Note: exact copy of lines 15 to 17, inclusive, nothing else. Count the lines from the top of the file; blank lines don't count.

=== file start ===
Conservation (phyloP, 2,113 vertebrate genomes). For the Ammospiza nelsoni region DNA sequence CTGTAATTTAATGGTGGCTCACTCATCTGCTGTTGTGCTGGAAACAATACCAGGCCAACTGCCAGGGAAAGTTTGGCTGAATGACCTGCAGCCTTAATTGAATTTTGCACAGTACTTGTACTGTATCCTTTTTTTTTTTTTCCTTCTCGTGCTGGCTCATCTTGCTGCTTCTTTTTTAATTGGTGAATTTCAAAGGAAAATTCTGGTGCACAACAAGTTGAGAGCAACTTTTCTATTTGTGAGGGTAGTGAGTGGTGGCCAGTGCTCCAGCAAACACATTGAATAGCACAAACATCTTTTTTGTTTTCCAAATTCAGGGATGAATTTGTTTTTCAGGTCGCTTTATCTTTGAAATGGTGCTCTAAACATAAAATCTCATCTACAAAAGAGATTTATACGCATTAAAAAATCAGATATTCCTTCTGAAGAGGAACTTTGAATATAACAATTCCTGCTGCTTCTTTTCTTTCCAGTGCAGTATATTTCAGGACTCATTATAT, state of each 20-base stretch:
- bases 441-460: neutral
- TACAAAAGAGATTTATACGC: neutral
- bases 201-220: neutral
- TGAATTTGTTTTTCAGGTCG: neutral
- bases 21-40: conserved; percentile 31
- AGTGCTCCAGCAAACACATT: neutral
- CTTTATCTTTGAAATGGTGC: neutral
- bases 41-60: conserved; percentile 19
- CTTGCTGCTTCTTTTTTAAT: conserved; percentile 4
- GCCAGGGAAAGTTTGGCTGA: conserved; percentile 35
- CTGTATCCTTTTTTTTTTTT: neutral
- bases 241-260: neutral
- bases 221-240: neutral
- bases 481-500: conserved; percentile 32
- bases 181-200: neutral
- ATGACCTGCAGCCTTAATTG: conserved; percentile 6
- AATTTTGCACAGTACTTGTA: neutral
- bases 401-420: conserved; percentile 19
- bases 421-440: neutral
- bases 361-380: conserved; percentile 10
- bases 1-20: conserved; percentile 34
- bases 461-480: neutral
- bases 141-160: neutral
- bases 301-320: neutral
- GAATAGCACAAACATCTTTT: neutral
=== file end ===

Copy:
- bases 481-500: conserved; percentile 32
- bases 181-200: neutral
- ATGACCTGCAGCCTTAATTG: conserved; percentile 6